, Volume 9, Issue 3, pp 225-230

Hemoglobin and the genetic code

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Summary

One-half of the twenty amino acids of the genetic code are just one mutational step away from the chain-terminator codons UAA, UAG, and UGA. It is postulated that somatic mutation to terminator is a hazard to which the organism has had to respond by adjusting certain proteins in the direction of fewer mutable residues. This view is supported by calculations based on the primary structure of five of the human hemoglobin chains. Each chain is scored for mutability to terminator in accord with the numbers and kinds of amino acids present. Among the adult chains, the most essential one, the alpha, has lowest mutability. The beta and delta follow, and in order of the presumed harm to the organism of a shortage of chain copies. Ante-natal chains tend to have higher mutabilities, supporting the view that cumulative mutational change in DNA can do little harm if the gene ceases to transcribe early in life. Two other predictions based on the supposition of effective selection against mutability to terminator are also met: chain length of polypeptides is negatively correlated with their scores for mutability to terminator, and examination of the recently determined sequence of beta messenger RNA shows preferential use of codons that are not readily mutable to terminator.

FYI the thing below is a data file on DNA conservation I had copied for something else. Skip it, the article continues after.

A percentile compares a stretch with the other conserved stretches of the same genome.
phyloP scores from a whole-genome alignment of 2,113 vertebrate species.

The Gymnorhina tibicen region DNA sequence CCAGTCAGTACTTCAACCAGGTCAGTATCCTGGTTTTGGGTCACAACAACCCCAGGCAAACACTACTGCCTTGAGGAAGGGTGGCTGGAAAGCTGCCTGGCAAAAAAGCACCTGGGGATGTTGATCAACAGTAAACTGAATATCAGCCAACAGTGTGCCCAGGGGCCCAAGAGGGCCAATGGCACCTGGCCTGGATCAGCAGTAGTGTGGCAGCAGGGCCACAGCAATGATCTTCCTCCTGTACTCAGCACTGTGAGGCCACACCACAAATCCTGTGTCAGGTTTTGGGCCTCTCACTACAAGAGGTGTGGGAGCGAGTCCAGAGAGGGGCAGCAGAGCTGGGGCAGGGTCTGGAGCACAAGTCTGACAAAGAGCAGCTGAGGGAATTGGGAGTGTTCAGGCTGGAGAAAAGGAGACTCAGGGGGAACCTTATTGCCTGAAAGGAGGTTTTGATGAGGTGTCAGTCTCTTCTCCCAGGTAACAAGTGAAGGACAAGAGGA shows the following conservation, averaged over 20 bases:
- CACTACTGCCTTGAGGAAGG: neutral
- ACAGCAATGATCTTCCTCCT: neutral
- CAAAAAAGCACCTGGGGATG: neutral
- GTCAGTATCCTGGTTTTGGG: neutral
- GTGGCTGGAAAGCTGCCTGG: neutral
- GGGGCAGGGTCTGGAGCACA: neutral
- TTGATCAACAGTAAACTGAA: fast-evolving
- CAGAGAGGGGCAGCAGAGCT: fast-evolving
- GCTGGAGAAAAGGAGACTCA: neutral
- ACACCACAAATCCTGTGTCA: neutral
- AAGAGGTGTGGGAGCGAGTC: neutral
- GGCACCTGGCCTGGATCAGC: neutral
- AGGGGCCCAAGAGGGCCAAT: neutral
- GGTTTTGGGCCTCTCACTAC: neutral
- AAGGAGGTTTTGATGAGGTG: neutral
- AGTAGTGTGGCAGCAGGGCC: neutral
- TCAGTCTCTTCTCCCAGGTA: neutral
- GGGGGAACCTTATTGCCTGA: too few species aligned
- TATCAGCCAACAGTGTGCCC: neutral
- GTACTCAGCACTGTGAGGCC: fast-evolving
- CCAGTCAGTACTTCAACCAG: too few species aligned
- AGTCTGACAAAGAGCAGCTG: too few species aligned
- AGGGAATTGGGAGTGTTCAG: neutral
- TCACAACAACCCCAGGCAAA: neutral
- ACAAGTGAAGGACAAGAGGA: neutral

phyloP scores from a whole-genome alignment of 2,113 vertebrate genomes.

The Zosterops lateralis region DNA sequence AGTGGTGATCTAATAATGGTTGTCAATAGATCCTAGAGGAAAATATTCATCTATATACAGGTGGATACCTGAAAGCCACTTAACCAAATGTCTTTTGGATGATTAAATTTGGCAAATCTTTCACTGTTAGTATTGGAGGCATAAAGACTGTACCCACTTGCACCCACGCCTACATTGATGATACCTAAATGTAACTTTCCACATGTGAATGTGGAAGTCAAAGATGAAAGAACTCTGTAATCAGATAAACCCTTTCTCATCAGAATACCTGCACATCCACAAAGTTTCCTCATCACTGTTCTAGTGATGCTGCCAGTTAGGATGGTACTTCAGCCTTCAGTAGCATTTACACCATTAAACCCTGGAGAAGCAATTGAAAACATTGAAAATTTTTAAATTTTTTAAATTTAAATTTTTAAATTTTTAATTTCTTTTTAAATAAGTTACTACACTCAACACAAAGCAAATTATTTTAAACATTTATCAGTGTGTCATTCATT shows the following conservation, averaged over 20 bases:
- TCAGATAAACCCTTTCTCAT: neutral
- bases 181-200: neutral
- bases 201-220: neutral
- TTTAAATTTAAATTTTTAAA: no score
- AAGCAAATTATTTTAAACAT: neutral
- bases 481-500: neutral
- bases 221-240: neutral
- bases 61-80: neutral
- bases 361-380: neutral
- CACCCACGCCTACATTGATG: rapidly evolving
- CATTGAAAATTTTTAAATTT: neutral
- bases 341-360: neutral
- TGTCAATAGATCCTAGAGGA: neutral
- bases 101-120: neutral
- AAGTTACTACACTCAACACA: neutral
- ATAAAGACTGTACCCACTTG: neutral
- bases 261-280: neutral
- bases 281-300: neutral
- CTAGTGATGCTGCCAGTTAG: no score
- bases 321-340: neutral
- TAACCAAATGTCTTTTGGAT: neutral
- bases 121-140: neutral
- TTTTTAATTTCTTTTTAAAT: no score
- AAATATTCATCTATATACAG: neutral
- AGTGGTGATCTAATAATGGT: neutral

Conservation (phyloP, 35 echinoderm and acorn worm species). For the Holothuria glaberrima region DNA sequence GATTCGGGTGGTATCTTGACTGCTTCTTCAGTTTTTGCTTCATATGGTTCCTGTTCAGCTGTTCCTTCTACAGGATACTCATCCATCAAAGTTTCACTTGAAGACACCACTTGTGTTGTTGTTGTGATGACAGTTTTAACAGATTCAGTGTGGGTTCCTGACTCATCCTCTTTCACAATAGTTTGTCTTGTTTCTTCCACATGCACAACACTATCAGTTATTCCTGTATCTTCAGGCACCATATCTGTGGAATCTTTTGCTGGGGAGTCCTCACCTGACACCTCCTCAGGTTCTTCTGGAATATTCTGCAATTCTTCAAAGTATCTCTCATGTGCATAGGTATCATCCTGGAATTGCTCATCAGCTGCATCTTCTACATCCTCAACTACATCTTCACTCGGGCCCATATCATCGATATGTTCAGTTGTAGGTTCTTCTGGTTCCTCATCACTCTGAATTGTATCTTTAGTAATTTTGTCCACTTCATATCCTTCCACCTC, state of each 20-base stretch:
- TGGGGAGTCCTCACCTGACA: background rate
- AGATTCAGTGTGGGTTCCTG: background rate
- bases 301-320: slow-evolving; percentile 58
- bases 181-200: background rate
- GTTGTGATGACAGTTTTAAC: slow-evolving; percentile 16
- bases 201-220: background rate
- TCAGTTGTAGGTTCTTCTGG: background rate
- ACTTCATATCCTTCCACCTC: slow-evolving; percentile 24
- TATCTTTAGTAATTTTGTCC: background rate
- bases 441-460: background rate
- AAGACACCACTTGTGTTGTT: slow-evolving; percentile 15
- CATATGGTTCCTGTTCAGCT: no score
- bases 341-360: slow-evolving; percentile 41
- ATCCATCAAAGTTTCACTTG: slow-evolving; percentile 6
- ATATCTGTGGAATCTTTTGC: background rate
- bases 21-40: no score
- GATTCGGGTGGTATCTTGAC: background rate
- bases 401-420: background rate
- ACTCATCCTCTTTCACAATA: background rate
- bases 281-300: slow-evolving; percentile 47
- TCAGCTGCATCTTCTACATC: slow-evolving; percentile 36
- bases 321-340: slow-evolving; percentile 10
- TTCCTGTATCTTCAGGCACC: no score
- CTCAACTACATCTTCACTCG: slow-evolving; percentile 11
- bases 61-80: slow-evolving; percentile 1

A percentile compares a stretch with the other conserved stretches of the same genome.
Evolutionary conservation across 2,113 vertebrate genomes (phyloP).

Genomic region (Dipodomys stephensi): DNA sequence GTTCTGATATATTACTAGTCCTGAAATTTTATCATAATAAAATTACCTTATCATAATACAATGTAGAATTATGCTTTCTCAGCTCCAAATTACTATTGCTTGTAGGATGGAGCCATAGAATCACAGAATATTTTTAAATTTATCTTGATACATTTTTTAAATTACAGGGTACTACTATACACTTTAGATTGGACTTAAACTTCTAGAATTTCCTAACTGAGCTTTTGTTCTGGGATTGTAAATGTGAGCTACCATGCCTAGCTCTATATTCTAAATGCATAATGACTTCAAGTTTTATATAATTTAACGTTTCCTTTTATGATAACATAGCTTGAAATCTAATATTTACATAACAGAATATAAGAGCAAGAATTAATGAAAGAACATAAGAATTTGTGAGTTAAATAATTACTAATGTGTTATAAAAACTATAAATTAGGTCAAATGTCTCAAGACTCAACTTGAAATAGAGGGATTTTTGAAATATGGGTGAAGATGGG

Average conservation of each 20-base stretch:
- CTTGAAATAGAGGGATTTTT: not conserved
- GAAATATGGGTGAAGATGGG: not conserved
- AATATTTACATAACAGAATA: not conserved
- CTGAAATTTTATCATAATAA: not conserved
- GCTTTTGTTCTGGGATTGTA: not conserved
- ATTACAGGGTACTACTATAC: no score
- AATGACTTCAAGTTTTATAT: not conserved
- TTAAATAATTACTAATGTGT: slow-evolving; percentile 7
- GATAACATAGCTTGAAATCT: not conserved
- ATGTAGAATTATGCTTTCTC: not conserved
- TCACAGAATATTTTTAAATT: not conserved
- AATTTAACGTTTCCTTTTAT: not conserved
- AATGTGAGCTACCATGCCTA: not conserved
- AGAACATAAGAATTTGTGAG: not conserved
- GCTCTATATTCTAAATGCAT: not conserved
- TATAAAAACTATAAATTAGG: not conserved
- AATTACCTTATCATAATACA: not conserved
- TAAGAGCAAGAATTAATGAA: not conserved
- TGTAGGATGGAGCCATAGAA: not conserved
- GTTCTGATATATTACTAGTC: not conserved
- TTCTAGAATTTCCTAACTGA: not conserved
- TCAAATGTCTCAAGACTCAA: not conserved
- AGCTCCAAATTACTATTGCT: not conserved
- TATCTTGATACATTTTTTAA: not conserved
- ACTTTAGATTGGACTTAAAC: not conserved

Supported in part by the National Institutes of Health, Grant HL-16005